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Mali: New government formed after coup

Mali’s interim leaders have announced a new government months after a military coup allowing an Islamist takeover of the country’s north and forcing nearly half a million people to flee homes.


The government has 31 ministers, including five said to be close to coup leader Captain Amadou Sanogo, who nominally handed over power to a civilian interim government months ago but still hasn’t relinquished control.

None of the ministers in the new government are closely linked to the democratically elected president who was ousted in March, according to the list announced on state television on Monday.

West African leaders had threatened to expel Mali from their regional bloc and impose sanctions if it failed to assemble a unity government as promised.

The country’s interim leaders had already missed an August 10 deadline for doing so, raising concerns about the political transition, with rumours also swirling about the interim prime minister’s ties to the coup leader.

Critics wanted Mali’s unity government formed as soon as possible, hoping it could better fight radical Islamists now ruling the vast north, an area the size of France.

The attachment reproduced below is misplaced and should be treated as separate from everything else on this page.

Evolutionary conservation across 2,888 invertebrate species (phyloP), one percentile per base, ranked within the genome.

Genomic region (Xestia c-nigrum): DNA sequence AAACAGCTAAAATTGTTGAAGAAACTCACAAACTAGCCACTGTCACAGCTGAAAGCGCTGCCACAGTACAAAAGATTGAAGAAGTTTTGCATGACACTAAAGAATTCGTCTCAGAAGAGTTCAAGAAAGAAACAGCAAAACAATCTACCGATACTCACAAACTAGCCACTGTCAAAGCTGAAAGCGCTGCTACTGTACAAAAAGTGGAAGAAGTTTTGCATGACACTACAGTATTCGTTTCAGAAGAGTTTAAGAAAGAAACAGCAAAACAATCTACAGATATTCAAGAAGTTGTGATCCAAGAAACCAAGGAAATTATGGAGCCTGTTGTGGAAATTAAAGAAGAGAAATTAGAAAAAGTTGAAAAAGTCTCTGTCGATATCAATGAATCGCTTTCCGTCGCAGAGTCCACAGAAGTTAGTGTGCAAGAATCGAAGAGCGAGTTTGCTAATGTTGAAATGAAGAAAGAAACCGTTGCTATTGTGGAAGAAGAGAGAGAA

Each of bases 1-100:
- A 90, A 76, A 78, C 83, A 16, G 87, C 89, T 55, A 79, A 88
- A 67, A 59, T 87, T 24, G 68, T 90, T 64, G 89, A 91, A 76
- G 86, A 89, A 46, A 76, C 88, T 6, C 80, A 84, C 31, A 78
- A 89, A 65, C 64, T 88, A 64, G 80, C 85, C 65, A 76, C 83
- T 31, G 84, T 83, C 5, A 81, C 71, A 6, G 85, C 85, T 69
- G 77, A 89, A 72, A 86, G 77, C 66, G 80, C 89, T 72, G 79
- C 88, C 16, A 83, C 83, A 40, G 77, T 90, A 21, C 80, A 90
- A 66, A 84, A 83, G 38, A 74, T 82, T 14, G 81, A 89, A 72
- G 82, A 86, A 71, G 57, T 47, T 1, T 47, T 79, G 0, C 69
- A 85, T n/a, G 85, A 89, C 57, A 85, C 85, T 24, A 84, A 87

The militants have solidified their hold amid the power vacuum in Bamako – even stoning to death an adulterous couple and chopping off the hand of a suspected thief in their quest to implement a strict version of Sharia.

“I hope the new government together will make the liberation of the north its No. 1 priority,” said Malian civil society leader Aboubacrine Assadek Ag Hamatta on Monday.

Mutinous soldiers staged their March 21 coup just months before elections, driving the country’s democratically elected president Amadou Toumani Toure into exile not long before he was due to step down anyway.

Sanogo later signed an agreement pledging to return the country to civilian rule, and the interim president and prime minister were named as part of that deal.

Even after signing the agreement, though, he showed little interest in stepping aside completely.

Prime Minister Cheick Modibo Diarra has become an increasingly divisive figure in Mali in recent weeks due to allegations he’s been meeting with the coup leader.

The reports have raised suspicions Sanogo – and not the interim administration – is making key decisions about the country’s future.

Mali’s crisis has displaced an estimated 435,624 people, with more than half fleeing to neighbouring countries, according to the United Nations.